A few years ago there wasn’t much of a Street Food culture in the UK at all. Burgers and chips selling from catering vans, Mr Whippy drove up and down playing tinkly child catcheresque music and doughnut stalls were actually quite exciting. That’s not to say there was never a culture of street food. Historically food was always served on the streets…in Norman times there were cookshops that sold hot food from market stalls and in London street-sellers strode about hawking their goods. This continued into Victorian times (think Oliver Twist and the who will buy? scene) where they sold all manner of food; everything from jellied eels to fruit pies, muffins to pea soup it was all there.

So why did it all disappear? Perhaps it was the ever more stringent food hygiene regulations that slowly crept in, or the lack of cash that crippled Britain after the war. Rationing and food shortage must have played a part with only the wealthiest able to eat out…and that would have been at the fancier restaurants in town. Average Joe Blogs couldn’t afford to buy ingredients to make the food let alone have enough customers that could afford to buy it. My essay on the decline of British food can be found in this earlier post, but I can imagine that street food was viewed as one of the worst examples of dull British food and shunned in favour of the new fad…French cuisine!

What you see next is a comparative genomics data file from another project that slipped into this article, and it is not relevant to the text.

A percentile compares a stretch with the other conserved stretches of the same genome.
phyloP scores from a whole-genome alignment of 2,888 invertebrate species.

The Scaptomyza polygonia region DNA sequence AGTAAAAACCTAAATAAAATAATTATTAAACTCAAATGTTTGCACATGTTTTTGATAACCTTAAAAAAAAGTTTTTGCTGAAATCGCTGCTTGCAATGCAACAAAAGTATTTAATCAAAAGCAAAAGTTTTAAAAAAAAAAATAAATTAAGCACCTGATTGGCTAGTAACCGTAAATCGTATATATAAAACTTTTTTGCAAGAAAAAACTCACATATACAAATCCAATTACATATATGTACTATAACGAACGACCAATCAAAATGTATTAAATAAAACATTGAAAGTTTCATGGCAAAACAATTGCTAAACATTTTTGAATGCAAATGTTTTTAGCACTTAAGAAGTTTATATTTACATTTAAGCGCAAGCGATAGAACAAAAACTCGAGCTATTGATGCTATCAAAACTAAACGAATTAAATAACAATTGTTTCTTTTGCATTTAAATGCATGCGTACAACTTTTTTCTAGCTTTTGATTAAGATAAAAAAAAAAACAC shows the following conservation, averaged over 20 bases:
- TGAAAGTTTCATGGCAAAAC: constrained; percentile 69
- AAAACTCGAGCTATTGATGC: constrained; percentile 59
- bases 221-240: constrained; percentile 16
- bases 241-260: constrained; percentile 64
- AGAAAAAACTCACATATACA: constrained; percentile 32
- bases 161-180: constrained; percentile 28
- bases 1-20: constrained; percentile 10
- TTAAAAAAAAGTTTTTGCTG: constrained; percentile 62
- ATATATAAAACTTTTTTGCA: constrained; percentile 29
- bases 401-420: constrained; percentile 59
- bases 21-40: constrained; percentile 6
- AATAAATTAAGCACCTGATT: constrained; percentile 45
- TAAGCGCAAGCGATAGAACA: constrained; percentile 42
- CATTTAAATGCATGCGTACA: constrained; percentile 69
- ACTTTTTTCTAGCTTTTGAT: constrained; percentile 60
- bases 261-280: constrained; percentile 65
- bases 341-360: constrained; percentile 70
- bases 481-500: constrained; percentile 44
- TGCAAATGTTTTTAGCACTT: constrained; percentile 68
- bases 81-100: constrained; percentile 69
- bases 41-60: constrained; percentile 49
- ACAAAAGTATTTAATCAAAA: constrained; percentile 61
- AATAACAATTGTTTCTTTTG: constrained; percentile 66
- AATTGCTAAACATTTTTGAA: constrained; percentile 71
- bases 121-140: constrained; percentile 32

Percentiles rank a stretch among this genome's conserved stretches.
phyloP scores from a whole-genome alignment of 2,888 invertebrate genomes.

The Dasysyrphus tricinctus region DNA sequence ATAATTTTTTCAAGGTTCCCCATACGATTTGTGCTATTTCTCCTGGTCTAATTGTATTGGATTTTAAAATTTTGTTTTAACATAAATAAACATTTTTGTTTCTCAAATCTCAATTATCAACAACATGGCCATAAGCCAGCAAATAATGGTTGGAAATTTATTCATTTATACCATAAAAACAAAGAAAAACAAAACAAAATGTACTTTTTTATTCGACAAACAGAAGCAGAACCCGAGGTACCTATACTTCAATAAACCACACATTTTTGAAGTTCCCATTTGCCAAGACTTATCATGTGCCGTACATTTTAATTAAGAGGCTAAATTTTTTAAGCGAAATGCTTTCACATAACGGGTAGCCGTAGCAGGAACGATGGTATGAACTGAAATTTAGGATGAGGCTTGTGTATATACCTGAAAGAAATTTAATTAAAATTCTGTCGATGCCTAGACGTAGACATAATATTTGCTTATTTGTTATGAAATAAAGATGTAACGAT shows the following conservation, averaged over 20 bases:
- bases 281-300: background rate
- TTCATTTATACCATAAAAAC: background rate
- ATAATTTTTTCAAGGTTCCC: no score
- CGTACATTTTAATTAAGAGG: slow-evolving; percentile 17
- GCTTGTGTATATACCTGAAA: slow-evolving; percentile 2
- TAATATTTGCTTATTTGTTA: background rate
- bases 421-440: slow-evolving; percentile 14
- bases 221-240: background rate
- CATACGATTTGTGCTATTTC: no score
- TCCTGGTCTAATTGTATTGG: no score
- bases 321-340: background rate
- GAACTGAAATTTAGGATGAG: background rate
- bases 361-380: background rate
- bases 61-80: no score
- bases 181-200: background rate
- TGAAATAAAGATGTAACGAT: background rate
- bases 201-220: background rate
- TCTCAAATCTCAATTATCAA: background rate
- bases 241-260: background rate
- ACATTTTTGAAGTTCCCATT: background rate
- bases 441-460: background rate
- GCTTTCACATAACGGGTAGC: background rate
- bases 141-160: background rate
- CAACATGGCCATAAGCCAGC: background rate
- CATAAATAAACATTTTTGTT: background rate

Now, with inspiration from exotic food vendors in the USA this is beginning to change. The British food scene has woken up and a new breed of food lover taken over. They are younger, more in tune with both British and world cuisine, less hampered by rules and regulations, more entrepreneurial and  inventive. Most couldn’t afford a shop rental in London so have found ways round it so they can bring their ideas to life….and its spreading. Major cities from Birmingham to Bristol, Cardiff to Manchester are following suit with their own crew of vintage van, quirky wagon and market stall sellers vending the kind of cheap and exotic dishes once only found in restaurants and cafes.